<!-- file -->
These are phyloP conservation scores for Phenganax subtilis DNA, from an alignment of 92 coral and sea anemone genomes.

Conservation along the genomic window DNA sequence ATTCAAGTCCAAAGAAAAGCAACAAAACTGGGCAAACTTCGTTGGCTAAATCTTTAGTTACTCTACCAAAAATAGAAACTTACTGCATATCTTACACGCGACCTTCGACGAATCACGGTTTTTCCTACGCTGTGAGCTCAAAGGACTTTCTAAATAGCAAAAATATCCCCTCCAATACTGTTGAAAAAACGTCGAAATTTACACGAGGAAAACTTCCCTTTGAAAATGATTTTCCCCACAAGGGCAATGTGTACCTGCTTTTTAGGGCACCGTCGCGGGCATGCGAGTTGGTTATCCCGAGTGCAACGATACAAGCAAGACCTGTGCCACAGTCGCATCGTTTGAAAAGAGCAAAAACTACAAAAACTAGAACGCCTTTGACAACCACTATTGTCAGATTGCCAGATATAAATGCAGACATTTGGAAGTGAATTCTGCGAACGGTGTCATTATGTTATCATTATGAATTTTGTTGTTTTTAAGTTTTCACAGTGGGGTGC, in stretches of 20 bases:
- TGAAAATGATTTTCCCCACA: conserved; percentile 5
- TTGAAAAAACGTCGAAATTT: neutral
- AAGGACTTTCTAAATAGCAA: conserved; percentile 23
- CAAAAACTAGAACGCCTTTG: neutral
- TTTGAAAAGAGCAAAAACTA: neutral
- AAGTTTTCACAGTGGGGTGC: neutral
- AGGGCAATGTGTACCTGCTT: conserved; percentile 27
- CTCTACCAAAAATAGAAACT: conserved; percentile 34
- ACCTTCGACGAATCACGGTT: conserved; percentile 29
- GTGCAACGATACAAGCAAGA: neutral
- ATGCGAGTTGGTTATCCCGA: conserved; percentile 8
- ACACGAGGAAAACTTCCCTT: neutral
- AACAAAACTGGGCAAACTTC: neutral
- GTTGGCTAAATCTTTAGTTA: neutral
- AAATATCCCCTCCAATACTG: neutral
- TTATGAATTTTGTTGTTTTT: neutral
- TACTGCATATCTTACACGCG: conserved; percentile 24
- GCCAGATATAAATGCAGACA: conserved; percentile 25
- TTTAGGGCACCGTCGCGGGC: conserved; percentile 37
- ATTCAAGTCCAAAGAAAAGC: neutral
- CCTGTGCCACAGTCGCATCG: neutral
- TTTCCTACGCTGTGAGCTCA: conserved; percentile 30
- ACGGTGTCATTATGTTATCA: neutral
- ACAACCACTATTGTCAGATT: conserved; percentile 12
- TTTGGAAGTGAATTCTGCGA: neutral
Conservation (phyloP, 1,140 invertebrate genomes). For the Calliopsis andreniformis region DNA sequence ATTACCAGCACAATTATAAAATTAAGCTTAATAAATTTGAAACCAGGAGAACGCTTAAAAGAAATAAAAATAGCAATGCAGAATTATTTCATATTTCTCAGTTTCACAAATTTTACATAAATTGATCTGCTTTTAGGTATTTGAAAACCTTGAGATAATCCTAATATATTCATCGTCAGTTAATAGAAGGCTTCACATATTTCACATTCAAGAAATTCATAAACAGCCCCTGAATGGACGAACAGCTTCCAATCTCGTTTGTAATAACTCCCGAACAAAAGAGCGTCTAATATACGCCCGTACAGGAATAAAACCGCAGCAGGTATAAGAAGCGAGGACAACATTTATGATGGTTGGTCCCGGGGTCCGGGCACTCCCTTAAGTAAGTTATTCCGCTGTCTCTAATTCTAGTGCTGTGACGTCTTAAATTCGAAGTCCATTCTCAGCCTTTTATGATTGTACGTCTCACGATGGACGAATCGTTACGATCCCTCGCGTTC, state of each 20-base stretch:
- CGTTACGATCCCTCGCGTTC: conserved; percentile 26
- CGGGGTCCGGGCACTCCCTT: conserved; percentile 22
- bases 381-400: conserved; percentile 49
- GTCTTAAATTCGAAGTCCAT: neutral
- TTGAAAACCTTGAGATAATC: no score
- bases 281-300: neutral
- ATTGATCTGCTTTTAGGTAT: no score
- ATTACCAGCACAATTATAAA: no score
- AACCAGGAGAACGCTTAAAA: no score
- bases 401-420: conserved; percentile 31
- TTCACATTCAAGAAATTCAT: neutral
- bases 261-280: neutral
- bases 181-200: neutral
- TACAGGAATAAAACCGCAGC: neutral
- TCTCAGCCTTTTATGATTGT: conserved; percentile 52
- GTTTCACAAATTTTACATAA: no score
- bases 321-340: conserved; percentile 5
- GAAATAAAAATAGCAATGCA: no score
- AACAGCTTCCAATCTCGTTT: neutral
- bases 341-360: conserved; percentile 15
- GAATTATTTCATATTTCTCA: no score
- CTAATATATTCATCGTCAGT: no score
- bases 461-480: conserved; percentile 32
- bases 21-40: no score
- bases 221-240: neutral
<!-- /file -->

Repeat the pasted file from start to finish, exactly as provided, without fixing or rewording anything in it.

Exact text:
These are phyloP conservation scores for Phenganax subtilis DNA, from an alignment of 92 coral and sea anemone genomes.

Conservation along the genomic window DNA sequence ATTCAAGTCCAAAGAAAAGCAACAAAACTGGGCAAACTTCGTTGGCTAAATCTTTAGTTACTCTACCAAAAATAGAAACTTACTGCATATCTTACACGCGACCTTCGACGAATCACGGTTTTTCCTACGCTGTGAGCTCAAAGGACTTTCTAAATAGCAAAAATATCCCCTCCAATACTGTTGAAAAAACGTCGAAATTTACACGAGGAAAACTTCCCTTTGAAAATGATTTTCCCCACAAGGGCAATGTGTACCTGCTTTTTAGGGCACCGTCGCGGGCATGCGAGTTGGTTATCCCGAGTGCAACGATACAAGCAAGACCTGTGCCACAGTCGCATCGTTTGAAAAGAGCAAAAACTACAAAAACTAGAACGCCTTTGACAACCACTATTGTCAGATTGCCAGATATAAATGCAGACATTTGGAAGTGAATTCTGCGAACGGTGTCATTATGTTATCATTATGAATTTTGTTGTTTTTAAGTTTTCACAGTGGGGTGC, in stretches of 20 bases:
- TGAAAATGATTTTCCCCACA: conserved; percentile 5
- TTGAAAAAACGTCGAAATTT: neutral
- AAGGACTTTCTAAATAGCAA: conserved; percentile 23
- CAAAAACTAGAACGCCTTTG: neutral
- TTTGAAAAGAGCAAAAACTA: neutral
- AAGTTTTCACAGTGGGGTGC: neutral
- AGGGCAATGTGTACCTGCTT: conserved; percentile 27
- CTCTACCAAAAATAGAAACT: conserved; percentile 34
- ACCTTCGACGAATCACGGTT: conserved; percentile 29
- GTGCAACGATACAAGCAAGA: neutral
- ATGCGAGTTGGTTATCCCGA: conserved; percentile 8
- ACACGAGGAAAACTTCCCTT: neutral
- AACAAAACTGGGCAAACTTC: neutral
- GTTGGCTAAATCTTTAGTTA: neutral
- AAATATCCCCTCCAATACTG: neutral
- TTATGAATTTTGTTGTTTTT: neutral
- TACTGCATATCTTACACGCG: conserved; percentile 24
- GCCAGATATAAATGCAGACA: conserved; percentile 25
- TTTAGGGCACCGTCGCGGGC: conserved; percentile 37
- ATTCAAGTCCAAAGAAAAGC: neutral
- CCTGTGCCACAGTCGCATCG: neutral
- TTTCCTACGCTGTGAGCTCA: conserved; percentile 30
- ACGGTGTCATTATGTTATCA: neutral
- ACAACCACTATTGTCAGATT: conserved; percentile 12
- TTTGGAAGTGAATTCTGCGA: neutral
Conservation (phyloP, 1,140 invertebrate genomes). For the Calliopsis andreniformis region DNA sequence ATTACCAGCACAATTATAAAATTAAGCTTAATAAATTTGAAACCAGGAGAACGCTTAAAAGAAATAAAAATAGCAATGCAGAATTATTTCATATTTCTCAGTTTCACAAATTTTACATAAATTGATCTGCTTTTAGGTATTTGAAAACCTTGAGATAATCCTAATATATTCATCGTCAGTTAATAGAAGGCTTCACATATTTCACATTCAAGAAATTCATAAACAGCCCCTGAATGGACGAACAGCTTCCAATCTCGTTTGTAATAACTCCCGAACAAAAGAGCGTCTAATATACGCCCGTACAGGAATAAAACCGCAGCAGGTATAAGAAGCGAGGACAACATTTATGATGGTTGGTCCCGGGGTCCGGGCACTCCCTTAAGTAAGTTATTCCGCTGTCTCTAATTCTAGTGCTGTGACGTCTTAAATTCGAAGTCCATTCTCAGCCTTTTATGATTGTACGTCTCACGATGGACGAATCGTTACGATCCCTCGCGTTC, state of each 20-base stretch:
- CGTTACGATCCCTCGCGTTC: conserved; percentile 26
- CGGGGTCCGGGCACTCCCTT: conserved; percentile 22
- bases 381-400: conserved; percentile 49
- GTCTTAAATTCGAAGTCCAT: neutral
- TTGAAAACCTTGAGATAATC: no score
- bases 281-300: neutral
- ATTGATCTGCTTTTAGGTAT: no score
- ATTACCAGCACAATTATAAA: no score
- AACCAGGAGAACGCTTAAAA: no score
- bases 401-420: conserved; percentile 31
- TTCACATTCAAGAAATTCAT: neutral
- bases 261-280: neutral
- bases 181-200: neutral
- TACAGGAATAAAACCGCAGC: neutral
- TCTCAGCCTTTTATGATTGT: conserved; percentile 52
- GTTTCACAAATTTTACATAA: no score
- bases 321-340: conserved; percentile 5
- GAAATAAAAATAGCAATGCA: no score
- AACAGCTTCCAATCTCGTTT: neutral
- bases 341-360: conserved; percentile 15
- GAATTATTTCATATTTCTCA: no score
- CTAATATATTCATCGTCAGT: no score
- bases 461-480: conserved; percentile 32
- bases 21-40: no score
- bases 221-240: neutral